Oh, but you’re good. Well done to everyone who correctly identified The L-Shaped Room by Lynne Reid Banks, whichever method you used to spot it. It feels a bit fraudulent to label a book you May Not Have Heard About, but it’s so good that it’s going on my 50 Books nonetheless.
I read The L-Shaped Room back in 2001, having bought it on a whim for 10p, and utterly loved it. It was with some trepidation that I returned to it in 2008 – after all, though seven years may not seem like a very long time, I only really started reading Proper Books in 2000, so it’s a long time for me. I needn’t have worried – this 1960 novel of Jane Graham, unmarried and pregnant, moving into her L-shaped room, was still brilliant. I was just as gripped this time, though I knew (in surprisingly close detail) what would happen throughout the novel.
Jane is thrown out by her father when he finds out she is pregnant, and she must become independent. She chooses “an ugly, degraded district in which to find myself a room… in some obscure way I wanted to punish myself, I wanted to put myself in the setting that seemed proper to my situation.” Determined not to engage with the other occupants of the building, to suffer her solitude, she cannot help learn about them and grow to like them. There’s John, a kind, black jazz-player in the room next door; Mavis, an elderly spinster with a mania for collecting ornaments; Doris her constantly indignant landlady; even the prostitutes on the basement floor. Most importantly, there is Toby – a writer who hides his Jewishness and is irrepressibly friendly.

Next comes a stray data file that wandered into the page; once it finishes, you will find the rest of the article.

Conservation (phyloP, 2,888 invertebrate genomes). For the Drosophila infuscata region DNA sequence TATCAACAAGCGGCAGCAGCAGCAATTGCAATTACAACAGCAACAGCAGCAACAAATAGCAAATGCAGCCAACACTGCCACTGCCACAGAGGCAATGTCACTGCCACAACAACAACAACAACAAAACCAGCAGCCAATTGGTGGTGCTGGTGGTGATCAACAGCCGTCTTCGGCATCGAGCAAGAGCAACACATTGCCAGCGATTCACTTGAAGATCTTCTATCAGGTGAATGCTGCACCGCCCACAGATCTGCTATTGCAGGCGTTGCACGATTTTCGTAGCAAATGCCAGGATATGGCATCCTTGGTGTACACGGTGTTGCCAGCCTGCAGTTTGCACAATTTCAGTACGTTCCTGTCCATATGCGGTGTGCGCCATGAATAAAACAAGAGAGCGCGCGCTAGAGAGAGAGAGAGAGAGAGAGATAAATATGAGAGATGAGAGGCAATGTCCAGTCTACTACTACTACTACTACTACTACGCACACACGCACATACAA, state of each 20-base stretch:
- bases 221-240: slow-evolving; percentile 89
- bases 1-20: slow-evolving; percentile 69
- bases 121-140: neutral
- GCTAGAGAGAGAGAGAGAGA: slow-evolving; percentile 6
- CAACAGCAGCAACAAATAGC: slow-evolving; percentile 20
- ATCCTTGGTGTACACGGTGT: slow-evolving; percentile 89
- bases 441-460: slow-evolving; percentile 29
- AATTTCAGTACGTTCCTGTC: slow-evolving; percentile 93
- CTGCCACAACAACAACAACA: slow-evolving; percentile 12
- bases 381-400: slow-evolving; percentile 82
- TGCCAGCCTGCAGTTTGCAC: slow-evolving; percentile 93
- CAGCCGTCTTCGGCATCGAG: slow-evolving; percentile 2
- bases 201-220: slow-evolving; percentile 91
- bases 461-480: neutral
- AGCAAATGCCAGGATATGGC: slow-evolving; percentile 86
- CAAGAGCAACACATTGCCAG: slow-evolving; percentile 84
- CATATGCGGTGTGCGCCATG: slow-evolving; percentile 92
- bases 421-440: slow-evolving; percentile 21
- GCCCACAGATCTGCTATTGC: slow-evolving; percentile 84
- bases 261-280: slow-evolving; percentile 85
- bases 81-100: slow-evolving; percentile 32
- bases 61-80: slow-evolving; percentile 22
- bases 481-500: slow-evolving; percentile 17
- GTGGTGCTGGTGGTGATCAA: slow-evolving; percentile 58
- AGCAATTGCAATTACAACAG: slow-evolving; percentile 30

Banks’ strength is her characters – all of them had stayed in my head from 2001, and it was like greeting old friends. None are stereotypical (which makes it difficult to describe them, above, truth be told) and none are too nice, either – they are real people, with real motives and emotions and consequences. You love them for it, but it makes their trials and tribulations all the more traumatic for the reader.
I’ve read the sequels, The Backward Shadow and Two Is Lonely, back in 2001/2, and remember them both being good – though not as good. Last night I watched the film. I do love a black and white film – it makes one feel effortlessly intelligent. If I hadn’t just read the book, I’d probably have really loved it – but there are so many deviations. I can cope with a film missing out bits of the book, time constraints and all, but this one changed all sorts of details needlessly. Jane was French (actress can’t do an accent, I expect), her mother wasn’t dead and we never get to see her father, such an important aspect of the book. And why they gave her a baby girl instead of a boy, I can’t imagine. Still, the actors are brilliant – each looks and acts just right. Shame about the writing.
If you’ve not read The L-Shaped Room, do get a copy. Lots cheap on Amazon. And it’s also in print, which is rare enough for the books I recommend as favourites! Jane Graham will stay with you for years, as will her L-shaped room.